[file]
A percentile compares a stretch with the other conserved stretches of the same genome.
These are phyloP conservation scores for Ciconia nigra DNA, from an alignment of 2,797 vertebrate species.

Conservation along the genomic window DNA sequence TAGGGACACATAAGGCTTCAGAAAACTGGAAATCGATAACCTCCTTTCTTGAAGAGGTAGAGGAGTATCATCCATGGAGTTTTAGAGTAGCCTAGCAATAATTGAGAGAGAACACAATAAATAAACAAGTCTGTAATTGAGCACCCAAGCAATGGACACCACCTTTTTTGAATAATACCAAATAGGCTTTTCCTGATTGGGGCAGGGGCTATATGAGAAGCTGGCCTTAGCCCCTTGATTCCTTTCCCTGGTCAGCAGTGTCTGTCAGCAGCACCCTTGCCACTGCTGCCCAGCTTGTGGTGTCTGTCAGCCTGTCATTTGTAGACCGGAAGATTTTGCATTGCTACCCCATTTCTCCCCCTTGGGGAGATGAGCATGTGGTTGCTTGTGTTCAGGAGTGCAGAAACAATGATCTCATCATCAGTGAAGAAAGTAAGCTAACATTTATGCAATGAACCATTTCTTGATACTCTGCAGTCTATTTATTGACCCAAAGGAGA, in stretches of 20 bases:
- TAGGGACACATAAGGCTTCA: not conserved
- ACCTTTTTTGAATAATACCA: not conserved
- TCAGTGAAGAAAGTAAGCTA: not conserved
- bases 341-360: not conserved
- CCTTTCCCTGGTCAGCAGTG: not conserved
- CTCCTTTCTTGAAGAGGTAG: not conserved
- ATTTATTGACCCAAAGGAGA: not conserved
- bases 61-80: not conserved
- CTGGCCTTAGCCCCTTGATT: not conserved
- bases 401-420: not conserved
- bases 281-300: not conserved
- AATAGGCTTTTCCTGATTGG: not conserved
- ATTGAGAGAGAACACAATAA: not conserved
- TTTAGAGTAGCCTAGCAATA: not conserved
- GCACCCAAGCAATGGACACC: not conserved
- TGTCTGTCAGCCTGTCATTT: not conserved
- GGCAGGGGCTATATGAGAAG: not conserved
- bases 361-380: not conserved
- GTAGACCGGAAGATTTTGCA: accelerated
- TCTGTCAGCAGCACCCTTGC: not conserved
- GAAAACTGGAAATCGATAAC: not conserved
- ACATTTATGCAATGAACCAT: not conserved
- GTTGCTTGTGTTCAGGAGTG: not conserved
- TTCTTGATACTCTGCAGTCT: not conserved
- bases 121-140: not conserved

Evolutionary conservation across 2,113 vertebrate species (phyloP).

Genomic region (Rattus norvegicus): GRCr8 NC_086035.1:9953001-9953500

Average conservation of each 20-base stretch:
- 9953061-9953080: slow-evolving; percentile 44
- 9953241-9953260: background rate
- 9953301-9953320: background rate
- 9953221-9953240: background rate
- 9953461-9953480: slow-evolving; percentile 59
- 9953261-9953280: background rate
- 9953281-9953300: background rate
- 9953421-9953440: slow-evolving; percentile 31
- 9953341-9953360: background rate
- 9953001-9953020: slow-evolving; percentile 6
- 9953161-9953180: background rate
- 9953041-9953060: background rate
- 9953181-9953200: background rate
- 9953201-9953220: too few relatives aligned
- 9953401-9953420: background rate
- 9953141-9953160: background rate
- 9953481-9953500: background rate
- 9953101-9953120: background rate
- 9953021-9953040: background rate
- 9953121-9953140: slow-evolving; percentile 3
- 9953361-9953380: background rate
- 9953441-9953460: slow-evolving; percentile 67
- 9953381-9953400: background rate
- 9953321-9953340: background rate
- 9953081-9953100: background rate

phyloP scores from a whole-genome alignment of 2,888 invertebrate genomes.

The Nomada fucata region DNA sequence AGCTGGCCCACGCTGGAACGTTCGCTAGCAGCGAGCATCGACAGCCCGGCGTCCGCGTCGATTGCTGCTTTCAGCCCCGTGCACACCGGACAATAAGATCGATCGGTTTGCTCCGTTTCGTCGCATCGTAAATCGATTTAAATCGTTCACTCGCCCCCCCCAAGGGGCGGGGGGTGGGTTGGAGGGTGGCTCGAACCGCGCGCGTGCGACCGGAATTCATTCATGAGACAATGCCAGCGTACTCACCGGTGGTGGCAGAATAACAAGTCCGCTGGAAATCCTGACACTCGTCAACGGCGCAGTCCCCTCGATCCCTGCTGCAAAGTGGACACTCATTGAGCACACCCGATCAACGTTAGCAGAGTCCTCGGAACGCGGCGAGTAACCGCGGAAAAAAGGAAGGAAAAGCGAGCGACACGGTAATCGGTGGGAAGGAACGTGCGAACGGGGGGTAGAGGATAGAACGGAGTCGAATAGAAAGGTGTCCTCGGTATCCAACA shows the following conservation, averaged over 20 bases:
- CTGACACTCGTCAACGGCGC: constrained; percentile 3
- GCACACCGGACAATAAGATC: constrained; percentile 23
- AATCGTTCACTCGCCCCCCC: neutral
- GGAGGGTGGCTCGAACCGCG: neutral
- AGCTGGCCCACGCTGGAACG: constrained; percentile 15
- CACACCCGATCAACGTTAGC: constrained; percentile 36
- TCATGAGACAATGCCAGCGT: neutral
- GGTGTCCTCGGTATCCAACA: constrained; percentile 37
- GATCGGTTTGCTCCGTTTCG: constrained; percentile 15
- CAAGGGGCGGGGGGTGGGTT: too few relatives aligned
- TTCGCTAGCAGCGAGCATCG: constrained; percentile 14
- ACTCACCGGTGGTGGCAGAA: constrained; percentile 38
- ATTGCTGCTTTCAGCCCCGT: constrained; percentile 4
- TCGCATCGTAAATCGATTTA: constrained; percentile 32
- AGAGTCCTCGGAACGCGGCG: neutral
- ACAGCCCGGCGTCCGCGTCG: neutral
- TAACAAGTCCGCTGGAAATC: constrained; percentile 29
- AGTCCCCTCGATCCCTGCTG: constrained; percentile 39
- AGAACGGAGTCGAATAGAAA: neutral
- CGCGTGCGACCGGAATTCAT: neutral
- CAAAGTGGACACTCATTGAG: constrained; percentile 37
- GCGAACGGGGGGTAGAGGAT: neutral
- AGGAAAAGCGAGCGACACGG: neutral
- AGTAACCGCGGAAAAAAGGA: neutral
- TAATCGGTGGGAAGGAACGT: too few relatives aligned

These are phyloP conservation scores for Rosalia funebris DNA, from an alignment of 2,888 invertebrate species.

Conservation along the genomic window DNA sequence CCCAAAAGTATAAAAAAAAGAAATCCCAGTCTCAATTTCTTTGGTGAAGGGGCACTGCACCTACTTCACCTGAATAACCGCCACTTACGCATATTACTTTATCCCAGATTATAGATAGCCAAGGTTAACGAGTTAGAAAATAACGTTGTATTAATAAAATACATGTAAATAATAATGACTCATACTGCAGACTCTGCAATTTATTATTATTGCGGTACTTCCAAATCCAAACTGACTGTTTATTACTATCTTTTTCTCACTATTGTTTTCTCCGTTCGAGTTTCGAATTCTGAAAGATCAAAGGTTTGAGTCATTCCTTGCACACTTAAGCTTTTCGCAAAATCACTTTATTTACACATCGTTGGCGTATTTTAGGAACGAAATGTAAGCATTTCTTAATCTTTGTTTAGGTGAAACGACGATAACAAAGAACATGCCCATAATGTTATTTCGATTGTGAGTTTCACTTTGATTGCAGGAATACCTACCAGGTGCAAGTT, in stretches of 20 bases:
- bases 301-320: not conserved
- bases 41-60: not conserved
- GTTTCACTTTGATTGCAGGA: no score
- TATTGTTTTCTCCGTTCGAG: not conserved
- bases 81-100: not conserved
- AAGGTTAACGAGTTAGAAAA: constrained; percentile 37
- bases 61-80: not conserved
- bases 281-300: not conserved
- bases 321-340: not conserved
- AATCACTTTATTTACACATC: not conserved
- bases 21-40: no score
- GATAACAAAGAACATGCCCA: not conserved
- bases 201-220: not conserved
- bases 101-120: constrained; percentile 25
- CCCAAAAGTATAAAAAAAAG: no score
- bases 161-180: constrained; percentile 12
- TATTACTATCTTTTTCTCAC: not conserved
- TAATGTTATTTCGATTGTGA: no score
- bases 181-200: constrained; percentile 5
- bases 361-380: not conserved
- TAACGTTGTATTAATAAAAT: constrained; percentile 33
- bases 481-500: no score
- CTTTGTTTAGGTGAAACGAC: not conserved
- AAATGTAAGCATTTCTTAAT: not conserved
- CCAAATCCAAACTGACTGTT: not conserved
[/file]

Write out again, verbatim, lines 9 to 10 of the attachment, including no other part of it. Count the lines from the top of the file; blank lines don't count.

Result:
- CTCCTTTCTTGAAGAGGTAG: not conserved
- ATTTATTGACCCAAAGGAGA: not conserved